Friday, December 16, 2011

Frosty The Strawman & The War On Crassness

We put Christ in Christmas more than 1500 years ago, hijacking the Sun God’s Solstice and hallowing it all Holy for the Son of God, hoping a high Christian festival this time of year might convert the pagan masses to pray at our pious Mass.

Look, let’s break it down: Advent ain’t Biblical, and Christmas ain’t really Christian in the first-century sense, but ‘cause the year is cyclical, and we’re wired seasonally, we can recontextualize the scriptures, crank up the familiar music, and claim some sacred fun from the Sun/Son pun.

If I were to listen to the charge from my fellow Jesus-following bloggers in the emerging movement, it might be time for the Christians who put Christ in Christmas to engage in some anti-consumerist sedition and take Christ back out of an entirely invented tradition.

I get it—but I don’t get it.  Are we really going to let the obnoxious zealots on the religious right ruin Christmas for us? The War On Christmas is a logical fallacy—a Frosty the Strawman, if you will.

But for a few weeks, the whole Christian (and Christianish) world is taking off work and talking about the “straw poverty” of the Prince of Peace. Let’s relish and retweet the annual cultural currency of the revolutionary revelation to “preach good news to the poor, heal the heartbroken, announce freedom to all captives, pardon all prisoners.” Do we really want to allow the anti-consumerist critique to go all Grinch on that? If anyone rightfully inherits the legacy of the Puritan Scrooges who ban Christmas, do we really want it to be the Christian left?  Rather than join the War on Christmas because some Christocrats on Fox News boiled our blood, let’s wage Christmas on War.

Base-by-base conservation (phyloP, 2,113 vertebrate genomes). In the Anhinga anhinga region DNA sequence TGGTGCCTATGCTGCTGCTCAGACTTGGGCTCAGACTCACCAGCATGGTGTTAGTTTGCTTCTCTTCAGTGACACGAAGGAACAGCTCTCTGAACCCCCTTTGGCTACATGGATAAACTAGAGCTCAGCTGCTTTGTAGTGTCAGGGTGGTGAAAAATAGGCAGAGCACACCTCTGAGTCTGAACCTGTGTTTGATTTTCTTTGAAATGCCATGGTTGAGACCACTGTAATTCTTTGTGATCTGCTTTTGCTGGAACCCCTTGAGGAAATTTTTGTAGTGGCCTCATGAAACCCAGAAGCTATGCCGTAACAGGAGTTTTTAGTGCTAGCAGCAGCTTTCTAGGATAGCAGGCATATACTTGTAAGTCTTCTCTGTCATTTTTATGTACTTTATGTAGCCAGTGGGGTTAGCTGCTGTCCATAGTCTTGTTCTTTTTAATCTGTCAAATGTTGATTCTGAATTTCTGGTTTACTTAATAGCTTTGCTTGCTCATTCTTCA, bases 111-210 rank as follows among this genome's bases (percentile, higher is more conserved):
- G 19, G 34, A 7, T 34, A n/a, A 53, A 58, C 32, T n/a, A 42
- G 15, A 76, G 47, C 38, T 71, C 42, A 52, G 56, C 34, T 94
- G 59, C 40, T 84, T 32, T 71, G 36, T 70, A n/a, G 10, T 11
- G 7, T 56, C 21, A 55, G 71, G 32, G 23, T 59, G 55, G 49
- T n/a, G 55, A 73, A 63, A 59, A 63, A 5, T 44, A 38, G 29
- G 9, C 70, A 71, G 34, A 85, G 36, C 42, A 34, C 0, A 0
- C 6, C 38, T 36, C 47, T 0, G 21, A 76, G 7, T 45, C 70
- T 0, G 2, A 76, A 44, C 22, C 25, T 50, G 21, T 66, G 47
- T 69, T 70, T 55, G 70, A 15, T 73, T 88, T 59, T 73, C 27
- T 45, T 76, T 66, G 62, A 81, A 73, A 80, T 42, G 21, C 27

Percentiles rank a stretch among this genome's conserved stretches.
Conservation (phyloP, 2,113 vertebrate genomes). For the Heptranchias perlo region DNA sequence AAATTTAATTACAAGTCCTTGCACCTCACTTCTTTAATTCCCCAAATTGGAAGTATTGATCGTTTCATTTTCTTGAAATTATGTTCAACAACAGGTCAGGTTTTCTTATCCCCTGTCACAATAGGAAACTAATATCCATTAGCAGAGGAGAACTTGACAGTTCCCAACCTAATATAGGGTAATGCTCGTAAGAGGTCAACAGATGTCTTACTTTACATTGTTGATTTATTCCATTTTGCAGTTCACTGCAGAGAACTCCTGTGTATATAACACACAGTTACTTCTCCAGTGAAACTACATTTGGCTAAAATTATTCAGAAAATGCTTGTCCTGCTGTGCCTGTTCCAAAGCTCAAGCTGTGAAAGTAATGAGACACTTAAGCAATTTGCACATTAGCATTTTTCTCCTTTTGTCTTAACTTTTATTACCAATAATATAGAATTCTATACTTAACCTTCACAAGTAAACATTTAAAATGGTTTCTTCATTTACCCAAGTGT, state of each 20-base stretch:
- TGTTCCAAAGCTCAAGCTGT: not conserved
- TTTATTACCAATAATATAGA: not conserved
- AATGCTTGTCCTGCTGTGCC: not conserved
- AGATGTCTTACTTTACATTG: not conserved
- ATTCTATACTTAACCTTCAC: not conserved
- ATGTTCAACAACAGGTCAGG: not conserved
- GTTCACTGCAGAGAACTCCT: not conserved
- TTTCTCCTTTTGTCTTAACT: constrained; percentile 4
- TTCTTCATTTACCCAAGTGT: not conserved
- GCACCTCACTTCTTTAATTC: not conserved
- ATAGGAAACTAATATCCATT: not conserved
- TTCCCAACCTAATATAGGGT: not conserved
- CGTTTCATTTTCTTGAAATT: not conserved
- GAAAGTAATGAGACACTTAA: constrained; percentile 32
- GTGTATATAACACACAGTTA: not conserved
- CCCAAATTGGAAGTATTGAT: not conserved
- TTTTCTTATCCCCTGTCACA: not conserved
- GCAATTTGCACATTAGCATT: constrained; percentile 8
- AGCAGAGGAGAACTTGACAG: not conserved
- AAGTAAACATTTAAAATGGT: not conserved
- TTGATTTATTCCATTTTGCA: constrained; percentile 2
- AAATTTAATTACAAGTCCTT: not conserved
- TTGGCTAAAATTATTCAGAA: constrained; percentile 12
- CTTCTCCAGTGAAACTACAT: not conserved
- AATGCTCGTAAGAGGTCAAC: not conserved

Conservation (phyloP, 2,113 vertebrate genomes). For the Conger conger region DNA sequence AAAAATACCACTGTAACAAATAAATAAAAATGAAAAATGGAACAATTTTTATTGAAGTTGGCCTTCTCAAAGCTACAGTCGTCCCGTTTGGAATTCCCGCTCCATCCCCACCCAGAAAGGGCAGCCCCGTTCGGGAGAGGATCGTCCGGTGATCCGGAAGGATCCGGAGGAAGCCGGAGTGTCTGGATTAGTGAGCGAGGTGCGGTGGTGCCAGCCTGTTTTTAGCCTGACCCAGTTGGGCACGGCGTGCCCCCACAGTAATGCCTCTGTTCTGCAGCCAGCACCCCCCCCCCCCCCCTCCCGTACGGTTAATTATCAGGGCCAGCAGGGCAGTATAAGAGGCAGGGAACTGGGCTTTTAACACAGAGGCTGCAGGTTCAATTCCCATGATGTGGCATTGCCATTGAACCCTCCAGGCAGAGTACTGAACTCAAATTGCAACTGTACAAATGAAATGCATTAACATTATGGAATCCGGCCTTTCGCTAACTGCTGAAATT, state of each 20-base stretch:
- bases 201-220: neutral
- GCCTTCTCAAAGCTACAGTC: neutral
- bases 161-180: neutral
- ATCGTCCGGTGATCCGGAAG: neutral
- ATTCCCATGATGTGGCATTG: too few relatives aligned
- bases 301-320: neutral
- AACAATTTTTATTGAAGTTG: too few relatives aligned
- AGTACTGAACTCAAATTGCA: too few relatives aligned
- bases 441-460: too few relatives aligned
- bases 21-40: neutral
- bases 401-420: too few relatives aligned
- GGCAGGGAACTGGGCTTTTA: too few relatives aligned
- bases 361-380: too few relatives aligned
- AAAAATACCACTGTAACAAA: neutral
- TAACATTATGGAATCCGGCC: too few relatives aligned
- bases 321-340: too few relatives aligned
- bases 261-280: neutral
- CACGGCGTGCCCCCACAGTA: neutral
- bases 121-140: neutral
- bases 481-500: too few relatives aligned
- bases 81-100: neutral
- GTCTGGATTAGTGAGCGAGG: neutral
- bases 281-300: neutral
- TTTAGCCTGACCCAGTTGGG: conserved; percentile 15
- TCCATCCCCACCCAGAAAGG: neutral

For me, emerging Christianity is about the prophetic and the poetic not the pious. Yes, we worship a Baby and not your brand, a King and not your bling. But if I am to understand the prophetic commerce of the gospel, it’s neither capitalist nor communist. It’s a gift economy. And the gift-giving of these annual rituals is not inherently evil simply due to their recuperation by WalMart, Amazon, and BestBuy.

Here, for just a few weeks each year, we have a temporary autonomous zone of fierce faith, of frolic and fun. We can wallow in guilt and cringe at perverted first-world privilege all we want, but Christ cannot be offended by Black Friday baloney. If we think all the shopaholic overspending, credit-card maxing, sugar-overdosing, and eggnog foggy sloppiness are strange and somehow sacrilege,  what do we make of God’s profligate love and gluttonous grace?

Children don’t sleep because of the toys, but I can’t sleep because of the joy. Christ canceled my sin, and this is worth celebrating. But more than that, the Christmas teachings are some of the most radical, most countercultural, most subversive in all the Bible. If the superrich, superpowerful sipping alcoholically and feasting sumptuously in the palaces of empire are going to kneel and pray to an infant revolutionary and peasant lord born to an unwed mother in a Palestinian cave, should we really try to stop them?

I’m with Borg and Crossan and their brilliant book The First Christmas, where this holiday is “the promise and hope for a very different kind of world from the world of Pharoah and Caesar, the world of domination and empire.” I’m with Borg and Crossan in repentance and a “confession of commitment, allegiance, and loyalty” to Emmanuel, Messiah, Son of God, Lord and Savior. I’m with Borg and Crossan seeking the birth of Christ within, following the light and resisting the ruler’s plot to destroy the light. I’m with Borg and Crossan, trying to be a “Christmas Christian in a world that still descends into darkness.”

I’m not buying into the myth of the War on Christmas or the war on the War on Christmas but will gladly do combat in the war on crassness. I will deck the halls—jolly but sober. Be a fool for Yule but don’t be rude or crude. Bah Humbug is just another drug, and I refuse to get drunk by raining on someone else’s Christmas parade. If they want to skip church on Christmas Sunday and buy lots of cheap crap made in China, that’s their prerogative.

I’m Occupying Church this Christmas by church-hopping with family and friends and taking in as many services at different churches as I can cram into the 18 hours between dusk Christmas Eve and noon Christmas Day. And I am also celebrating Winter Solstice with friends a few days before that.

This Christmas, I’m going to tell it on the mountain, over the hills and everywhere. Christ is already everywhere and everything, whether or not we sing. But what we sing and what the lyrics and bible verses bring are nothing shy of a revolution for peace and justice, love and joy. That’s a not a toy, and it can’t be wrapped. But it does have a beat that the little drummer boy can keep. And we sure can dance to it.